Cosync From Mexico, joined Nov 2001, 556 posts, RR: 0 Posted (12 years 11 months 1 week 6 days 12 hours ago) and read 1503 times:
i was wondering what the procedure would be if a i was in a 172 with my fiends dad(he has his ppl) andhe fainted and i couldnt wake him up. if i did know sort of how to fly a plane would the tower allow me to attept to land?
i have felt so confident lately that i just wanna go up with an instructor and then he faint and i save the day by making a landing
anyone else ever wanted to be a hero like this?
Woodreau From United States of America, joined Sep 2001, 1050 posts, RR: 7
Reply 1, posted (12 years 11 months 1 week 6 days 11 hours ago) and read 1413 times:
Others can feel free to correct me... Just a couple of things off the top of my head.
You definitely have to report crew incapacitation to NTSB when (if) you make it back on the ground (NTSB Part 830.5.a.2)
But you can do anything if you act/look/sound confident enough, whether you pull it off or not is a different story.
Your friend's dad will probably have a radio tuned in somewhere with someone, so you should declare an emergency over the radio.
Before transmitting though listen to see if anyone is on the radrio. When there is a break in transmissions, simply say, "Mayday, mayday, mayday, (aircraft call sign) declaring an emergency, explain your general situation (I'm a passenger, the pilot just passed out), give your position if you know where you are (10 miles north of whatever airport/city/prominent landmark or if you can read instruments 10 miles DME on VOR R-265, or on a particular airway...)
Squawk 7700 with the transponder (that will set of all sorts of alarms in the ATC facilities around the area if you are in radar range.)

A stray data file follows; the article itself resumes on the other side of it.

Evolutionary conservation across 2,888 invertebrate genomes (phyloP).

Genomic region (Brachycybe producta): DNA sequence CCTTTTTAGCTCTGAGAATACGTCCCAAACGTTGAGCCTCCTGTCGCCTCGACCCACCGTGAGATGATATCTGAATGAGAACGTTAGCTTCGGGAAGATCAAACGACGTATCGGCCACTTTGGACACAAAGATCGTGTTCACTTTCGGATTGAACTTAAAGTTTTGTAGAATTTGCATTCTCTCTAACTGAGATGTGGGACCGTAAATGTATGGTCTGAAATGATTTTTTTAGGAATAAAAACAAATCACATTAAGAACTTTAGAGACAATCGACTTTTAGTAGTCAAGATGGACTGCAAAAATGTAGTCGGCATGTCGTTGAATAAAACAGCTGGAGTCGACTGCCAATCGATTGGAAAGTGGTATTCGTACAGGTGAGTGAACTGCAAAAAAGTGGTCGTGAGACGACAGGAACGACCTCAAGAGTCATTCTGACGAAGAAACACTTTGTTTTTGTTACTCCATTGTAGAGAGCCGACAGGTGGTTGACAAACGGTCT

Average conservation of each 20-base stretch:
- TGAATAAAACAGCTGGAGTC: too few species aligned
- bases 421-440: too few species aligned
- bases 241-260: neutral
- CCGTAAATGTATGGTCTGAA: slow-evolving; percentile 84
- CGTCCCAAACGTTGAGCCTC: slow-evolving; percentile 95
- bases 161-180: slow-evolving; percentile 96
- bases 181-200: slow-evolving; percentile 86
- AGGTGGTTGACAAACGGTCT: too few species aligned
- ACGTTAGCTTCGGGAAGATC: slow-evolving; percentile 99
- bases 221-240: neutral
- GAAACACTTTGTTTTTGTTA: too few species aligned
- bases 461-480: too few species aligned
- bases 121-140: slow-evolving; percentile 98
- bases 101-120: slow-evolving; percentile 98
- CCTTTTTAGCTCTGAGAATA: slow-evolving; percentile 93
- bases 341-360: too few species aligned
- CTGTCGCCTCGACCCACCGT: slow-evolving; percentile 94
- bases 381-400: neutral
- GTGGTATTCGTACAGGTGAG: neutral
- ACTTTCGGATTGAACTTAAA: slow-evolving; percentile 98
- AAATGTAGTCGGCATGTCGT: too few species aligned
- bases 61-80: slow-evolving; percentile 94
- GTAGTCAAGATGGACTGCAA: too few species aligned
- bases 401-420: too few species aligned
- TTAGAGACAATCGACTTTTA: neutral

If you can't raise anyone on the radio, try to tune in 121.50 on any radio, dial it into the standby window and make it active. Or if the radios are the older dial type, try to remember what frequency was there before you dial in 121.50. All the towers usually monitor 121.5. Then go thru the whole transmission routine again.
If you don't know where you are, ATC will probably ask you to key the mic to DF your position if they can't find your transponder on radar.
If no one answers you back on any radio, then continue to squawk 7700, eventually you'll flying to a radar coverage area and someone will notice.
Check up on the pilot to see if he's still alive?
Take a look at how much fuel you've got left, look around for airports, suitable places to land and land the thing... (You said you were confident )
But keep cool, calm, and collected and you should make out okay if you can land the plane. (I don't know what you've learned in flight sims...)
As for whether I'd want to be in this situation, nope.
Bonus animus sit, ab experientia. Quod salvatum fuerit de malis usu venit judicium.
SophieMaltese From United States of America, joined Feb 2001, 2064 posts, RR: 3
Reply 2, posted (12 years 11 months 1 week 5 days 20 hours ago) and read 1344 times: